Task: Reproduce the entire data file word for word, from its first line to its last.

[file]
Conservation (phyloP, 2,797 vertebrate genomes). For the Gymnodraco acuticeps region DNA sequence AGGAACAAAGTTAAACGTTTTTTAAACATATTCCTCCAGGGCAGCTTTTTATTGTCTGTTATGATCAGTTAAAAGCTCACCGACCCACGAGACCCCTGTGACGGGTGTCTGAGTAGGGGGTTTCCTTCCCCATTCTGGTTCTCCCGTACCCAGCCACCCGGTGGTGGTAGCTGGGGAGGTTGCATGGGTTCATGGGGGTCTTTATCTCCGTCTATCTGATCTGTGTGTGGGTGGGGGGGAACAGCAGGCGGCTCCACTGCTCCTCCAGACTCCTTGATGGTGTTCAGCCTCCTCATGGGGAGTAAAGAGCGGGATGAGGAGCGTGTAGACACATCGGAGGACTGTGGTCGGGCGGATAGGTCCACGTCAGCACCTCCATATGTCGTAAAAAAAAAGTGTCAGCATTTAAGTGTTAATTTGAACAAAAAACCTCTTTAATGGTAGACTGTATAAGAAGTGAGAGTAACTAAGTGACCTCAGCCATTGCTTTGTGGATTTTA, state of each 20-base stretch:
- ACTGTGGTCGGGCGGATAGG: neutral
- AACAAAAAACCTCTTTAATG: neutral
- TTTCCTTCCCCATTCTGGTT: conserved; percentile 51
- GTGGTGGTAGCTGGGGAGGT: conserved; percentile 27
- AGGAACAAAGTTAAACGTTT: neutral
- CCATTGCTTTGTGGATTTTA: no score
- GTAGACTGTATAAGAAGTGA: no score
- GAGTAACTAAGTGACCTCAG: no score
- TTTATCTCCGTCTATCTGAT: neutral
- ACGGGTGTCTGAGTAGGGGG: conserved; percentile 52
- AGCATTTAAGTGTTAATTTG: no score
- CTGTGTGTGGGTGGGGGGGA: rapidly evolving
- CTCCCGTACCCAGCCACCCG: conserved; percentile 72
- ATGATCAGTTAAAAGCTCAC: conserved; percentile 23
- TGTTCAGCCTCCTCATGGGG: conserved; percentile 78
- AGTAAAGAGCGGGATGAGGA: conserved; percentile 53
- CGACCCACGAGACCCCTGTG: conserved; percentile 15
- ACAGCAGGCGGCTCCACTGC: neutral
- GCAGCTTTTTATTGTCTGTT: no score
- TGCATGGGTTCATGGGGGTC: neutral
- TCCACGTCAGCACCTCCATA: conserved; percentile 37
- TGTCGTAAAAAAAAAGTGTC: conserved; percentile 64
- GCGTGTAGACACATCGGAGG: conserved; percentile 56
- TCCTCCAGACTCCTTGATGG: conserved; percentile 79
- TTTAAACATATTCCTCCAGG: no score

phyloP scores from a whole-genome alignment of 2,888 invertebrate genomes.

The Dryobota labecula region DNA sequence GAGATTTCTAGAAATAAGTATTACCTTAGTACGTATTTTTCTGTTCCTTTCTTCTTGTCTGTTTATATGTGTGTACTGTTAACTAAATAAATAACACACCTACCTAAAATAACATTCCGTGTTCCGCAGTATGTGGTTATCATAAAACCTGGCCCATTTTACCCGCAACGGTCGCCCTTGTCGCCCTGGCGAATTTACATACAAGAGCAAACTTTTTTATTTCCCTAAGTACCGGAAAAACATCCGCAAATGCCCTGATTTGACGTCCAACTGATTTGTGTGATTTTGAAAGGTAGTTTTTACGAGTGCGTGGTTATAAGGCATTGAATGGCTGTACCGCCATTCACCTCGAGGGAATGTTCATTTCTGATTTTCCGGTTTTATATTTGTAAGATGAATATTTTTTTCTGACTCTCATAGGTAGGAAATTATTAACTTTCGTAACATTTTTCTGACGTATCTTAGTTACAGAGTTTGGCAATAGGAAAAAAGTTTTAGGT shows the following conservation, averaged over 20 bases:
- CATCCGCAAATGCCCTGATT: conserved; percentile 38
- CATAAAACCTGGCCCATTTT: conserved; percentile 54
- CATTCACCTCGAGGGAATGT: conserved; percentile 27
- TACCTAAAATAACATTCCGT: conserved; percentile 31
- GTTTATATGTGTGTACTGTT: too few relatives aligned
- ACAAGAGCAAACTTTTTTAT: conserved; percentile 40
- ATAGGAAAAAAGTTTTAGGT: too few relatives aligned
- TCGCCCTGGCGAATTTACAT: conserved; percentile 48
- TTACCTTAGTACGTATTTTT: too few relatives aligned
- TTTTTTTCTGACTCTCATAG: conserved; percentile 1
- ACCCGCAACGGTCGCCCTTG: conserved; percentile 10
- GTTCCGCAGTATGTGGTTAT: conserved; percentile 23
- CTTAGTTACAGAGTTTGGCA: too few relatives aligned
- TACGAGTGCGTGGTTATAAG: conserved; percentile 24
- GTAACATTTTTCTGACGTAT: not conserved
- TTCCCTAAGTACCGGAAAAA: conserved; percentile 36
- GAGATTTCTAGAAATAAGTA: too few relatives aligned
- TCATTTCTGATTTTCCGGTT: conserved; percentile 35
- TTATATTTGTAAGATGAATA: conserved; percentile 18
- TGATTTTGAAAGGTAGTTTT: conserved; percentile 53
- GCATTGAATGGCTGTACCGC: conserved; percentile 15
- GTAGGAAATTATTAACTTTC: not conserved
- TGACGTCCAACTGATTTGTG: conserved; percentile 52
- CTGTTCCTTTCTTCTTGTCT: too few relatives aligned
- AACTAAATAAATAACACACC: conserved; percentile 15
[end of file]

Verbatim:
Conservation (phyloP, 2,797 vertebrate genomes). For the Gymnodraco acuticeps region DNA sequence AGGAACAAAGTTAAACGTTTTTTAAACATATTCCTCCAGGGCAGCTTTTTATTGTCTGTTATGATCAGTTAAAAGCTCACCGACCCACGAGACCCCTGTGACGGGTGTCTGAGTAGGGGGTTTCCTTCCCCATTCTGGTTCTCCCGTACCCAGCCACCCGGTGGTGGTAGCTGGGGAGGTTGCATGGGTTCATGGGGGTCTTTATCTCCGTCTATCTGATCTGTGTGTGGGTGGGGGGGAACAGCAGGCGGCTCCACTGCTCCTCCAGACTCCTTGATGGTGTTCAGCCTCCTCATGGGGAGTAAAGAGCGGGATGAGGAGCGTGTAGACACATCGGAGGACTGTGGTCGGGCGGATAGGTCCACGTCAGCACCTCCATATGTCGTAAAAAAAAAGTGTCAGCATTTAAGTGTTAATTTGAACAAAAAACCTCTTTAATGGTAGACTGTATAAGAAGTGAGAGTAACTAAGTGACCTCAGCCATTGCTTTGTGGATTTTA, state of each 20-base stretch:
- ACTGTGGTCGGGCGGATAGG: neutral
- AACAAAAAACCTCTTTAATG: neutral
- TTTCCTTCCCCATTCTGGTT: conserved; percentile 51
- GTGGTGGTAGCTGGGGAGGT: conserved; percentile 27
- AGGAACAAAGTTAAACGTTT: neutral
- CCATTGCTTTGTGGATTTTA: no score
- GTAGACTGTATAAGAAGTGA: no score
- GAGTAACTAAGTGACCTCAG: no score
- TTTATCTCCGTCTATCTGAT: neutral
- ACGGGTGTCTGAGTAGGGGG: conserved; percentile 52
- AGCATTTAAGTGTTAATTTG: no score
- CTGTGTGTGGGTGGGGGGGA: rapidly evolving
- CTCCCGTACCCAGCCACCCG: conserved; percentile 72
- ATGATCAGTTAAAAGCTCAC: conserved; percentile 23
- TGTTCAGCCTCCTCATGGGG: conserved; percentile 78
- AGTAAAGAGCGGGATGAGGA: conserved; percentile 53
- CGACCCACGAGACCCCTGTG: conserved; percentile 15
- ACAGCAGGCGGCTCCACTGC: neutral
- GCAGCTTTTTATTGTCTGTT: no score
- TGCATGGGTTCATGGGGGTC: neutral
- TCCACGTCAGCACCTCCATA: conserved; percentile 37
- TGTCGTAAAAAAAAAGTGTC: conserved; percentile 64
- GCGTGTAGACACATCGGAGG: conserved; percentile 56
- TCCTCCAGACTCCTTGATGG: conserved; percentile 79
- TTTAAACATATTCCTCCAGG: no score

phyloP scores from a whole-genome alignment of 2,888 invertebrate genomes.

The Dryobota labecula region DNA sequence GAGATTTCTAGAAATAAGTATTACCTTAGTACGTATTTTTCTGTTCCTTTCTTCTTGTCTGTTTATATGTGTGTACTGTTAACTAAATAAATAACACACCTACCTAAAATAACATTCCGTGTTCCGCAGTATGTGGTTATCATAAAACCTGGCCCATTTTACCCGCAACGGTCGCCCTTGTCGCCCTGGCGAATTTACATACAAGAGCAAACTTTTTTATTTCCCTAAGTACCGGAAAAACATCCGCAAATGCCCTGATTTGACGTCCAACTGATTTGTGTGATTTTGAAAGGTAGTTTTTACGAGTGCGTGGTTATAAGGCATTGAATGGCTGTACCGCCATTCACCTCGAGGGAATGTTCATTTCTGATTTTCCGGTTTTATATTTGTAAGATGAATATTTTTTTCTGACTCTCATAGGTAGGAAATTATTAACTTTCGTAACATTTTTCTGACGTATCTTAGTTACAGAGTTTGGCAATAGGAAAAAAGTTTTAGGT shows the following conservation, averaged over 20 bases:
- CATCCGCAAATGCCCTGATT: conserved; percentile 38
- CATAAAACCTGGCCCATTTT: conserved; percentile 54
- CATTCACCTCGAGGGAATGT: conserved; percentile 27
- TACCTAAAATAACATTCCGT: conserved; percentile 31
- GTTTATATGTGTGTACTGTT: too few relatives aligned
- ACAAGAGCAAACTTTTTTAT: conserved; percentile 40
- ATAGGAAAAAAGTTTTAGGT: too few relatives aligned
- TCGCCCTGGCGAATTTACAT: conserved; percentile 48
- TTACCTTAGTACGTATTTTT: too few relatives aligned
- TTTTTTTCTGACTCTCATAG: conserved; percentile 1
- ACCCGCAACGGTCGCCCTTG: conserved; percentile 10
- GTTCCGCAGTATGTGGTTAT: conserved; percentile 23
- CTTAGTTACAGAGTTTGGCA: too few relatives aligned
- TACGAGTGCGTGGTTATAAG: conserved; percentile 24
- GTAACATTTTTCTGACGTAT: not conserved
- TTCCCTAAGTACCGGAAAAA: conserved; percentile 36
- GAGATTTCTAGAAATAAGTA: too few relatives aligned
- TCATTTCTGATTTTCCGGTT: conserved; percentile 35
- TTATATTTGTAAGATGAATA: conserved; percentile 18
- TGATTTTGAAAGGTAGTTTT: conserved; percentile 53
- GCATTGAATGGCTGTACCGC: conserved; percentile 15
- GTAGGAAATTATTAACTTTC: not conserved
- TGACGTCCAACTGATTTGTG: conserved; percentile 52
- CTGTTCCTTTCTTCTTGTCT: too few relatives aligned
- AACTAAATAAATAACACACC: conserved; percentile 15